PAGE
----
The Southern Ocean

The more or less zonal distribution of the ice cover around Antarctica, shown in Figure 5.27(d). reflects the predominantly zonal current flow. As shown in Figure 5.30. there are cyclonic subpolar gyres in the Weddell and Ross Seas but the predominant feature of the circulation of this region is the Antarctic Circumpolar Current - the only current to flow around the globe without encountering any continuous land barrier.

Given that the overlying winds are essentially westerly, in which direction would you expect the sea-surface to slope in the region of ihe Antarctic Circumpolar ("urrent?

As this is in the Southern Hemisphere. Ekman transport is to the left of the wind, and the sea-surface slopes down towards the Antarctic continent (see Frontispiece and Figure 3.21). This sea-surface slope generates a geostrophic slope current to the east. i.e. flow in the same direction as the wind but extending to greater depths than the surface wind-driven layer (cf. Figure 3.25 for a similar situation in the subtropical gyres). Below the wind-driven layer, the density distribution is such that, in general, the horizontal pressure gradient force and the Coriolis force balance, and geostrophic equilibrium is maintained.

Figure 5.30 Schematic map showing the mean path of the Antarctic Circumpolar Current (blue tone); the two dark blue lines represent the average positions of the Antarctic Front and the Sub-Antarctic Front, and the jets which flow along them (discussed in the text). Note that a significant part of the current branches northward and flows up the west coast of South America as the Peru Current; there is also a branch of the current flowing northwards below the surface between Australia and New Zealand. The approximate positions of the gyres in the Weddell Sea and Ross Sea are also shown, as is the path of the Polar Current. The Antarctic Divergence is between the Polar Current and the Antarctic Circumpolar Current. Blue-grey shading indicates water depths less than 3000 m.

South America


New Zealand

Figure 5.31 Sections of (a) temperature (°C) and (b) salinity across the Drake Passage. The isotherms and isohalines sloping up to the south from a depth of about 3000 m delineate a 'wedge' of warmer, less saline water flowing over colder, more saline water. The sections were made during the southern summer. The blue toned regions are fronts. At the surface, the sharpest changes in salinity and, particularly, temperature occur at the Antarctic Front; for this reason, the Antarctic Front was the first to be observed and was identified as the Antarctic Convergence.

In surface layers, the direct effect of the wind stress, combined with the Coriolis force, leads to a northward component of flow, and a region of convergences forms within the strongest part of the Antarctic Circumpolar Current. This region of convergences was originally thought to be a single convergence, and was named the Antarctic Convergence. It is now known to consist of a series of convergences, or fronts, and has been renamed the Antarctic Polar Frontal Zone (APFZ). The fronts in the APFZ are associated with strong zonal current jets, with velocities reaching 0.5-1.0ms"'. Two major jets occur in association with the northern and southern boundaries of the APFZ - the Sub-Antarctic Front and the Antarctic Front (also known as the Polar Front); average positions of these jets are shown in Figure 5.30.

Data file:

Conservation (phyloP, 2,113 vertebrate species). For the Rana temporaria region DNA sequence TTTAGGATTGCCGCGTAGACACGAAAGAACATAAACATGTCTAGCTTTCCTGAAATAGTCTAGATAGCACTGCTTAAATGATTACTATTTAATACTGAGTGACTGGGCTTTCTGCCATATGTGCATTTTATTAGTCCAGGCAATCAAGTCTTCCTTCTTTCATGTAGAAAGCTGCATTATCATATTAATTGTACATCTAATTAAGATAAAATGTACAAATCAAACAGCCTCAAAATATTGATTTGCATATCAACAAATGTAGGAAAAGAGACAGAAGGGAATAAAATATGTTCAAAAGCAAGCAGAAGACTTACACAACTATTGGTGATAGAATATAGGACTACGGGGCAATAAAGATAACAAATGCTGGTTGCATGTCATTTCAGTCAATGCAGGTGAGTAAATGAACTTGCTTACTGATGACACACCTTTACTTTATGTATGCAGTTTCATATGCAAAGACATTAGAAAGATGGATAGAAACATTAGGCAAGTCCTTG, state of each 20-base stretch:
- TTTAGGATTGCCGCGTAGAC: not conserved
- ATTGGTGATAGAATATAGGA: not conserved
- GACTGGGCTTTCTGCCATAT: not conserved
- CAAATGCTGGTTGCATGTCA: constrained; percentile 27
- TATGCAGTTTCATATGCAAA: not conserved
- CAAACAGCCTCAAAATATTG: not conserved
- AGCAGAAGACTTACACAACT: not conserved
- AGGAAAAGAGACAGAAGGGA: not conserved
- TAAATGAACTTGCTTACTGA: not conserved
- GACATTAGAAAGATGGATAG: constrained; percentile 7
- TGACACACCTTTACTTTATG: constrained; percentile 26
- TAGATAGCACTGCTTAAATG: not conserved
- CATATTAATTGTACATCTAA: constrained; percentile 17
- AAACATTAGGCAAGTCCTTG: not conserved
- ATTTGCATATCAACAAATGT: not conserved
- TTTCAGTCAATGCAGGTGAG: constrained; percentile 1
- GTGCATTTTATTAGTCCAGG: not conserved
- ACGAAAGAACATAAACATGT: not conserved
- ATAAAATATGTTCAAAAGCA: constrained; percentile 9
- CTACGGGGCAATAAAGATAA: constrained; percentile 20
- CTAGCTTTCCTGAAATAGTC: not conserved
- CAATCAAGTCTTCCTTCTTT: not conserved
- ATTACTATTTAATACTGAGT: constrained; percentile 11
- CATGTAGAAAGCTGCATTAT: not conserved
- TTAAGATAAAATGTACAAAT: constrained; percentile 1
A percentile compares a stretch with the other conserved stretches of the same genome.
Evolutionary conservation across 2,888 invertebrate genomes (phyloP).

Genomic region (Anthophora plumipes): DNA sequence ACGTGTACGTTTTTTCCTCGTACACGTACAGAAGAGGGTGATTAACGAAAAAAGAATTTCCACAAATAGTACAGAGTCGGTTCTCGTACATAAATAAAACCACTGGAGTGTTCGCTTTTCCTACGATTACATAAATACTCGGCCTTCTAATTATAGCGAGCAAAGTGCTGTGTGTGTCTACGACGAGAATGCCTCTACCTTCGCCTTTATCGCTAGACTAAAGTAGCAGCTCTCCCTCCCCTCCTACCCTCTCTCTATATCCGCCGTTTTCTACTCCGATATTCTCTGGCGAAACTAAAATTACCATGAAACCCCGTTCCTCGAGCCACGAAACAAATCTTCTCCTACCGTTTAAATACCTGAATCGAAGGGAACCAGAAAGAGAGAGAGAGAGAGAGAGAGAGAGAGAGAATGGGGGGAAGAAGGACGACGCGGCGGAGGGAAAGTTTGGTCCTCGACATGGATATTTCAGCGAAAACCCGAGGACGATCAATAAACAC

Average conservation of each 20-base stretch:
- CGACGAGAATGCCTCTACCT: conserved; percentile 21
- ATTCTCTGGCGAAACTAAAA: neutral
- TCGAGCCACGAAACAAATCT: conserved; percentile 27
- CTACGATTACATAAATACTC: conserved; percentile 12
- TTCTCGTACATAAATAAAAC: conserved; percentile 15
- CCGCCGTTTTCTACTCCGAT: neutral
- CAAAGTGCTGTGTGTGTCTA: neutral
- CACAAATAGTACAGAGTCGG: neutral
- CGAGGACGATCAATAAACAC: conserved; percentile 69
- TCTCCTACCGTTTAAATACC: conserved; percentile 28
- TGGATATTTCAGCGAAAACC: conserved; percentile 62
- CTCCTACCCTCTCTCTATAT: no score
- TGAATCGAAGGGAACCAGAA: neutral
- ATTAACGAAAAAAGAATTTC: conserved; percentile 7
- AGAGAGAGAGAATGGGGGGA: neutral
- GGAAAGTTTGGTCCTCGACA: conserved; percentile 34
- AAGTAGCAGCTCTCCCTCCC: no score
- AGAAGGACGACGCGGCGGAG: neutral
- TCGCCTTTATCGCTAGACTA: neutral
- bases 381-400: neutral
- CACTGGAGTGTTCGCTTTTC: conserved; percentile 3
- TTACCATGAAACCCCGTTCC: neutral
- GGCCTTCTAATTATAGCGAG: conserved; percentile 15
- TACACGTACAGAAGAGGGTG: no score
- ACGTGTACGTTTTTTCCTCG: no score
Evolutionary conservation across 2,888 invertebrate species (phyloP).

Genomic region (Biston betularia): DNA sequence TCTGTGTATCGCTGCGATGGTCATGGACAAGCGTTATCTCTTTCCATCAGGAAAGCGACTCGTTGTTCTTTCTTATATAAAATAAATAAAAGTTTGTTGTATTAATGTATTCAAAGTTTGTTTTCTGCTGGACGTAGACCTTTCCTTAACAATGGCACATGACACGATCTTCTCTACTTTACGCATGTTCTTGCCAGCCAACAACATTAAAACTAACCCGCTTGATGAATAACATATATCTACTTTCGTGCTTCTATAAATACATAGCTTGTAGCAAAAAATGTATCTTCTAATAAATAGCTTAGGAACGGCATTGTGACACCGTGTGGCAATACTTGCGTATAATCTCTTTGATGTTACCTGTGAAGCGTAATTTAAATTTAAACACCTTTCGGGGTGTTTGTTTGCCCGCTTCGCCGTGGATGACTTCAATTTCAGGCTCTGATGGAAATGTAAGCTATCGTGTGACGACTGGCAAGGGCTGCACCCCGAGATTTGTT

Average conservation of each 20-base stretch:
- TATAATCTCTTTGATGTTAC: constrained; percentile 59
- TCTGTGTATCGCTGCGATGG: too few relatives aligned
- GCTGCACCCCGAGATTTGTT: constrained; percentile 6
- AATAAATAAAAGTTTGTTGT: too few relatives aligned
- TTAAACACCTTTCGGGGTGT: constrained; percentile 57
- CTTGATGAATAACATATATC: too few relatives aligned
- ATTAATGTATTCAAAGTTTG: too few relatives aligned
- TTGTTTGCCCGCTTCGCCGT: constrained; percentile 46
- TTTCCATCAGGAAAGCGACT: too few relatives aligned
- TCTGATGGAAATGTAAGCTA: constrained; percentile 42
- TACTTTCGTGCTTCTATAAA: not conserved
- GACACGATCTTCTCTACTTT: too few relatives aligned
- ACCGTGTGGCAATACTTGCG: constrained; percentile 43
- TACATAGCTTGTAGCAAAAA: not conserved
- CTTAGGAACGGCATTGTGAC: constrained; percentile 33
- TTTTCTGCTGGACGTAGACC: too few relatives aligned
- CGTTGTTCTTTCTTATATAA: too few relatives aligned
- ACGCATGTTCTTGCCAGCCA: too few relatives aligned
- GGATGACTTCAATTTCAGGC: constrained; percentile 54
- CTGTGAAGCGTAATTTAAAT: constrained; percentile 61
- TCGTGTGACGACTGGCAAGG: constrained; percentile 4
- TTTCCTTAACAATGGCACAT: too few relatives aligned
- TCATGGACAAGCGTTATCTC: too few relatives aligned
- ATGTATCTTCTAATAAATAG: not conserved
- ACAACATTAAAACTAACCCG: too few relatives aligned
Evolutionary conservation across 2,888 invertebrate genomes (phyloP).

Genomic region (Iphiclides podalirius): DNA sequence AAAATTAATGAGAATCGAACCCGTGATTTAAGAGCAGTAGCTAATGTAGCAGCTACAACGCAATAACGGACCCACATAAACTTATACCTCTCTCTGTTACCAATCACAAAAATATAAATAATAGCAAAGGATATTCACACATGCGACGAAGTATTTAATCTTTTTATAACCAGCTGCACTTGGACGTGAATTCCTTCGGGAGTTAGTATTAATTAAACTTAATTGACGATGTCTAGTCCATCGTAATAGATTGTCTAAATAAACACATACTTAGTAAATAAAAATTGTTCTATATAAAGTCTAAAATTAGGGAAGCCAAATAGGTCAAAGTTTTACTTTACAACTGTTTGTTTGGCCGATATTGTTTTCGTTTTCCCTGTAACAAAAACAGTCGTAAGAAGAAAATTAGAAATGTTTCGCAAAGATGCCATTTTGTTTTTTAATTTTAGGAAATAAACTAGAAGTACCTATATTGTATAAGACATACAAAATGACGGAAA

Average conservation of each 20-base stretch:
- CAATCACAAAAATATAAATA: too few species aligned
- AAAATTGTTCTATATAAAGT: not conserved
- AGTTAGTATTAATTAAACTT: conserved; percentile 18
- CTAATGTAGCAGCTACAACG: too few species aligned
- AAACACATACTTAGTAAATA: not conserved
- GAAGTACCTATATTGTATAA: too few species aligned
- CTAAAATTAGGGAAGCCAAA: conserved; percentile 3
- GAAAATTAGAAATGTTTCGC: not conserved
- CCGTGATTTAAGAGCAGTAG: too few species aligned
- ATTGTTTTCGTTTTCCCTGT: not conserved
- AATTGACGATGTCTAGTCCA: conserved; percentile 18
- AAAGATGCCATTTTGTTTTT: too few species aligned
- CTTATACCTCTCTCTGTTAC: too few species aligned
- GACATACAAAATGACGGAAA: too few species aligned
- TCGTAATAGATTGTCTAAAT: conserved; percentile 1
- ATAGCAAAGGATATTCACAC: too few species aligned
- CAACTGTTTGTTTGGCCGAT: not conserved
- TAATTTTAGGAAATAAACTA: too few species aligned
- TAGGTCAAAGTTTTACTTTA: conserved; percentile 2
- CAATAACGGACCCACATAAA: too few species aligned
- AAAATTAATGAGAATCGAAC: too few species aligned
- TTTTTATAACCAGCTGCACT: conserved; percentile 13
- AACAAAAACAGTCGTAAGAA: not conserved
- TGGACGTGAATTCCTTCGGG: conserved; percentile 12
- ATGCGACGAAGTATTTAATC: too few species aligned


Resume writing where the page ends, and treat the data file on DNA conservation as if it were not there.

Despite its great length - about 24000 km - the Antarctic Circumpolar Current has remarkably consistent characteristics wherever it is observed; furthermore, the Sub-Antarctic Front and the Antarctic Front persist throughout the extent of the current, although the distance between them is very variable (Figure 5.30). Figure 5.31 shows temperature and salinity sections across the Antarctic Circumpolar Current in the Drake Passage, between South America and the islands that lie to the north of the Antarctic Peninsula (cf. Figure 5.30). The blue bands indicate the positions of the fronts. The narrowest front is a boundary between oceanic waters and colder, fresher water that originated in the Weddell Sea; the other two fronts are the Antarctic Front and the Sub-Antarctic Front, mentioned above.

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As mentioned above, flow in the Antarctic Circumpolar Current is generally in geostrophic equilibrium. The isopyemc surfaces slope up towards the south, and the steeper their slope the greater the velocity of the eastward aeostrophic current. The fronts on Figure 5.3) are characterized by steeper slopes in the isotherms and isohalines. and hence in the ijiopytrials: they are therefore also characterized by fastergeostrophie currents (Section 4,3.2). Figure 5,32 is a more detailed picture of How through the Drake Passage. This shows not only three eastward current jeis (as in Figure 5.31) hut also two weaker eastward filaments separated by areas of westerly How.


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